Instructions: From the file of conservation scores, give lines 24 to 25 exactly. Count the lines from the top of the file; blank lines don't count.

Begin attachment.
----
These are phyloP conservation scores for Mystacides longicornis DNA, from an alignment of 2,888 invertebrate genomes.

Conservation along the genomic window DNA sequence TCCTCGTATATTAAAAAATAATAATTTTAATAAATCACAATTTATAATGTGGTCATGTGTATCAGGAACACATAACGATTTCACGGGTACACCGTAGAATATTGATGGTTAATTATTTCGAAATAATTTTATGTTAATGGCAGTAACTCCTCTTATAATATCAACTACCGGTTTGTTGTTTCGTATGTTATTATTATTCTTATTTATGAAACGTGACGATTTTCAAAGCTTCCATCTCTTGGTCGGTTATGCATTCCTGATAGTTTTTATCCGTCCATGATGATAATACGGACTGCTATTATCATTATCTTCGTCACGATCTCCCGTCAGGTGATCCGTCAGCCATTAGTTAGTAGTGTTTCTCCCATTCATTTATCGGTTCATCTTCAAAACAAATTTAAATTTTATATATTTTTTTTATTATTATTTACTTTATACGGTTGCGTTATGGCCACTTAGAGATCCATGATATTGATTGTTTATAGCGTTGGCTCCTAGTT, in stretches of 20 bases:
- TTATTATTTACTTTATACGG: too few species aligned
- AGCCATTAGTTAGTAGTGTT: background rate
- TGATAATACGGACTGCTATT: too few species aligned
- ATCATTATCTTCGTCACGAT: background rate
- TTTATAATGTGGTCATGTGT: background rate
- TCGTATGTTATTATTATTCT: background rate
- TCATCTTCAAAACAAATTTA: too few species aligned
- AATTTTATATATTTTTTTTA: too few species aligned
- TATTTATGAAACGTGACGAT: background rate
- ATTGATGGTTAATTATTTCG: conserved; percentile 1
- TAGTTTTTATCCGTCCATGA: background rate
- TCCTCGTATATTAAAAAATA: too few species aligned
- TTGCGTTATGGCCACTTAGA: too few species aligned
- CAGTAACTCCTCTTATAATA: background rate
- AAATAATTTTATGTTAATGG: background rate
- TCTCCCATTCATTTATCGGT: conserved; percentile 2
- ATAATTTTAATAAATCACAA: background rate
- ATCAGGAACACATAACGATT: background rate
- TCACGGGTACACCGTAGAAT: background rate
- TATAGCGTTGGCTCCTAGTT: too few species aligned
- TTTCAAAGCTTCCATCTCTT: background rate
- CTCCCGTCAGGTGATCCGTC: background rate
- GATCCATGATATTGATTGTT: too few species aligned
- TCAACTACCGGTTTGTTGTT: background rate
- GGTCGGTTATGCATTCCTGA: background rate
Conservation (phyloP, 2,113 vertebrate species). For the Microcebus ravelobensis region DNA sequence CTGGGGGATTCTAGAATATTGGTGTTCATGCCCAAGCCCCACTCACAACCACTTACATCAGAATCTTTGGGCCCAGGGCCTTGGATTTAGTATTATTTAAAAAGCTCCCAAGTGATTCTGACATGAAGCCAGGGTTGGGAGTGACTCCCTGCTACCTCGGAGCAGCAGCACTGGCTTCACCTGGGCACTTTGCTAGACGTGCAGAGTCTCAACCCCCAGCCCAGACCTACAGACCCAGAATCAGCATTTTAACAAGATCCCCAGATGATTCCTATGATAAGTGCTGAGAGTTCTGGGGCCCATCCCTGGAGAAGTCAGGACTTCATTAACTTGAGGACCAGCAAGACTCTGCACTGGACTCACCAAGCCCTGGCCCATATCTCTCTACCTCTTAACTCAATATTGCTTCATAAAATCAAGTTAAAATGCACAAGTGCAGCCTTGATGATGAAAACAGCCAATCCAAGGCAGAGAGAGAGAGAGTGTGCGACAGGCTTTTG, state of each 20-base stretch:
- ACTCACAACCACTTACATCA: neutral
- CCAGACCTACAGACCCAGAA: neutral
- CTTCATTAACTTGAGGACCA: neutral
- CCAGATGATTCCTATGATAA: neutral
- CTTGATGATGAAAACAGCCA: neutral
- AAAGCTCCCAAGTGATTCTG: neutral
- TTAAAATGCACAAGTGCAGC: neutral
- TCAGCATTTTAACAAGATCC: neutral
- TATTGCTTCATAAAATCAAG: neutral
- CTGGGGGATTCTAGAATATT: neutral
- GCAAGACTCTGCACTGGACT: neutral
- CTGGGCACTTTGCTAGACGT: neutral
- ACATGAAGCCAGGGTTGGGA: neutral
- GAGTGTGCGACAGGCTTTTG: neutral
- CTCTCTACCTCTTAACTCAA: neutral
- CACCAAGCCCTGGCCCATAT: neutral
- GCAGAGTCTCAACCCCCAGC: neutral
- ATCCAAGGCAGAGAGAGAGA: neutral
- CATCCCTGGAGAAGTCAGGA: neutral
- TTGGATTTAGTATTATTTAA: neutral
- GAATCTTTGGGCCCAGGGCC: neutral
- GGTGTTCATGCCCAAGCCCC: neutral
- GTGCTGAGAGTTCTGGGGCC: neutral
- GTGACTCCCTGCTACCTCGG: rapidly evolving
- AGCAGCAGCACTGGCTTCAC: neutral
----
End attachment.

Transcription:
- CTCCCGTCAGGTGATCCGTC: background rate
- GATCCATGATATTGATTGTT: too few species aligned